Allergic and "pseudoallergic" reactions to NSAIDs

Author: V. Dimov, M.D., Allergist/Immunologist and Assistant Professor at University of Chicago
Reviewer: S. Randhawa, M.D, Allergist/Immunologist and Assistant Professor at NSU

NSAIDs are the drugs most commonly involved in hypersensitivity drug reactions.

NSAIDs can cause several allergic and "pseudoallergic" reactions. Allergic reactions are immunologic reactions to NSAIDs that are presumed IgE-mediated. Pseudoallergic reactions are non-immunologic.

Pseudoallergic reactions are non-immunologic abd are related to the COX-1 inhibition. They can be elicited by any NSAID that inhibits COX-1, including aspirin. Precise mechanism has not been established.

Allergic NSAID reactions are presumed to be IgE-mediated. They are elicited by a single NSAID in a susceptible individual.

Allergic and "pseudoallergic" reactions to NSAIDs (click to enlarge the image).

Pseudoallergic NSAID reactions

Pseudoallergic reactions can be caused by any COX-1 inhibiting NSAID, and the likelihood of these reactions is related to the degree of COX-1 inhibition. Pseudoallergic reactions are usually seen in patients with one of the following comorbidities: the combination of asthma and chronic rhinosinusitis with nasal polyposis; or chronic urticaria.

Pseudoallergic reactions are divided into 4 types:

- Type 1: NSAID-induced asthma and rhinosinusitis
- Type 2: NSAID-induced urticaria/angioedema in patients with chronic urticaria
- Type 3: NSAID-induced urticaria/angioedema in otherwise asymptomatic individuals
- Type 4: Blended reactions in otherwise asymptomatic individuals

Type 3: NSAID-induced urticaria/angioedema in otherwise asymptomatic individuals

There is a small subsets of patients without chronic urticaria who develop acute urticaria and/or angioedema with COX-1 inhibiting NSAIDs/ASA. Isolated angioedema following NSAID ingestion typically involves the face, particularly the periorbital skin, lips, and mouth. This condition is uncommon. These patients may develop urticaria and/or angioedema only after NSAID ingestion or may have intermittent episodes of unexplained urticaria unrelated to NSAID ingestion, but they do not have chronic urticaria.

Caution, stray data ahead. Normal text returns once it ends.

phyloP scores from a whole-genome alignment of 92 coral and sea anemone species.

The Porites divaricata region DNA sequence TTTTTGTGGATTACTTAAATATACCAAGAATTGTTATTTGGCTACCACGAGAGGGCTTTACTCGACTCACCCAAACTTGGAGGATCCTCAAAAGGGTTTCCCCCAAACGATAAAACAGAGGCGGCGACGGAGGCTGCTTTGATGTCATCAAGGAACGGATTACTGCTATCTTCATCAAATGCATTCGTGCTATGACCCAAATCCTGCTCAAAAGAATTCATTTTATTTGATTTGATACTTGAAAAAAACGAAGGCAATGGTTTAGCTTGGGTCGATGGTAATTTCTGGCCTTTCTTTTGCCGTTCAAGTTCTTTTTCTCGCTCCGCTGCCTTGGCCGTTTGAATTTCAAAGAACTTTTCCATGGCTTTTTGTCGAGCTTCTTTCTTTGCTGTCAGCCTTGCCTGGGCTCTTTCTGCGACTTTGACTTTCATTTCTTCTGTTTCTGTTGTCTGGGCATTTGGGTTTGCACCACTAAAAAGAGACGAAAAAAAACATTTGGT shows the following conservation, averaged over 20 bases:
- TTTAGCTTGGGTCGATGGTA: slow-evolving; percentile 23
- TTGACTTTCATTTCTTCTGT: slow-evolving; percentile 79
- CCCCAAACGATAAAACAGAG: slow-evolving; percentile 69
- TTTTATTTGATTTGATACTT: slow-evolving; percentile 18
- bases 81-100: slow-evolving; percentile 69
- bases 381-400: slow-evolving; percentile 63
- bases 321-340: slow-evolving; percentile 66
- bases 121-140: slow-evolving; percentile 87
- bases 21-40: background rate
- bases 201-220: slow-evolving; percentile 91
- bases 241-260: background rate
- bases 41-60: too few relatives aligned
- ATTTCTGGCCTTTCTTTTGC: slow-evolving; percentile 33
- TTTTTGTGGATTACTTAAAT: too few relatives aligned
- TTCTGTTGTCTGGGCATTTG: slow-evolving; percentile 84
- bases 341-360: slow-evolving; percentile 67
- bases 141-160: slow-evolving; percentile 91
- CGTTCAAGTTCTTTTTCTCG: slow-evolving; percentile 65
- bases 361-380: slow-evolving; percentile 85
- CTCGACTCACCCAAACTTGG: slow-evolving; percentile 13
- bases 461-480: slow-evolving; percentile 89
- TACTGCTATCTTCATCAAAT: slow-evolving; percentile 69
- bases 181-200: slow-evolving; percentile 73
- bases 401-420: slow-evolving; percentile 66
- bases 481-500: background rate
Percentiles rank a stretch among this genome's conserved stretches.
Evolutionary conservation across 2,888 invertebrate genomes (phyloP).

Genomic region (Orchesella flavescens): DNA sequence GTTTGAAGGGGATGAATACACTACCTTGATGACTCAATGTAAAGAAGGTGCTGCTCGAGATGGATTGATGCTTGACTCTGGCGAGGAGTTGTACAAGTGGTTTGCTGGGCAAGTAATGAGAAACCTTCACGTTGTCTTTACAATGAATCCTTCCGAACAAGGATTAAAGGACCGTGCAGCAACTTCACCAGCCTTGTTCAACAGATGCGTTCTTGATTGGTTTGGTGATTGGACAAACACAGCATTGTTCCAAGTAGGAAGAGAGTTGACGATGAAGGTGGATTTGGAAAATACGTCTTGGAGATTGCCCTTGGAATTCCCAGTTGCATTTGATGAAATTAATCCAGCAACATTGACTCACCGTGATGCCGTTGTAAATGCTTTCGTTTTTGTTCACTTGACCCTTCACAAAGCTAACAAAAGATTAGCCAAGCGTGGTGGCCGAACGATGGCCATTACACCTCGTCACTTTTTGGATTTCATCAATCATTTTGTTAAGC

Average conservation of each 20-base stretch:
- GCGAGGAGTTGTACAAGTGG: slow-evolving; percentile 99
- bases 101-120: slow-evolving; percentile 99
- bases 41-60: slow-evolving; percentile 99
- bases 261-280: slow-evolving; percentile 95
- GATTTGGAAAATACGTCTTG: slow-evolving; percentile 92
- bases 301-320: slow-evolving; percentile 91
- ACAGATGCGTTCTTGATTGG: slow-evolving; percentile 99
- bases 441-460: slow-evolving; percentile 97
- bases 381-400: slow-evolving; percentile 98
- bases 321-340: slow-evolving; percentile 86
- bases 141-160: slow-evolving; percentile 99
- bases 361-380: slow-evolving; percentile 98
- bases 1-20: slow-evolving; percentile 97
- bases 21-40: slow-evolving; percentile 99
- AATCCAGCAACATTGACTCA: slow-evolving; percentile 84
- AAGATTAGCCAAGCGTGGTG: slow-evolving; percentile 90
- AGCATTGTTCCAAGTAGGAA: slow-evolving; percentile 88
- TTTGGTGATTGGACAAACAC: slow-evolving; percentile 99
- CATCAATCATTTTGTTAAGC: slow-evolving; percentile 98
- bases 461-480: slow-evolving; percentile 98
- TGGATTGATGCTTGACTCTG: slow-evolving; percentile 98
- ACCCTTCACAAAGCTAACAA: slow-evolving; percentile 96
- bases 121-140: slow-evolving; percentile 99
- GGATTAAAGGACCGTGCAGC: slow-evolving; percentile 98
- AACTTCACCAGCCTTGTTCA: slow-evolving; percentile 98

The probable mechanism is related to COX-1 inhibition, as patients with type 3 pseudoallergy can react to their very first dose of a COX-1 inhibitor and to structurally different COX-1 inhibiting NSAIDs. They are able to tolerate highly selective COX-2 inhibiting NSAIDs (eg, celecoxib).

Allergic NSAID reactions (presumed IgE-mediated)

Allergic reactions to NSAIDs range from urticaria/angioedema to life-threatening anaphylaxis. In contrast to pseudoallergic reactions, these reactions are elicited by a single NSAID, or rarely by more than one agent with similar molecular structures.

These reactions are believed to be IgE-mediated via a drug hapten/carrier protein phenomena. While most of these reactions have been associated with ibuprofen, the first NSAID to become available over the counter in the United States, they can happen with any COX-1 inhibitor. There are no practical available tests to detect IgE to NSAIDs (such as skin testing or drug-specific serum IgE tests).

Allergic reactions may be divided into two types, based on the severity of the symptoms:

- Type 5: Urticaria/angioedema to a single NSAID - urticaria and/or angioedema within minutes to one hour of taking a particular NSAID or ASA. These patients generally do not have underlying chronic urticaria.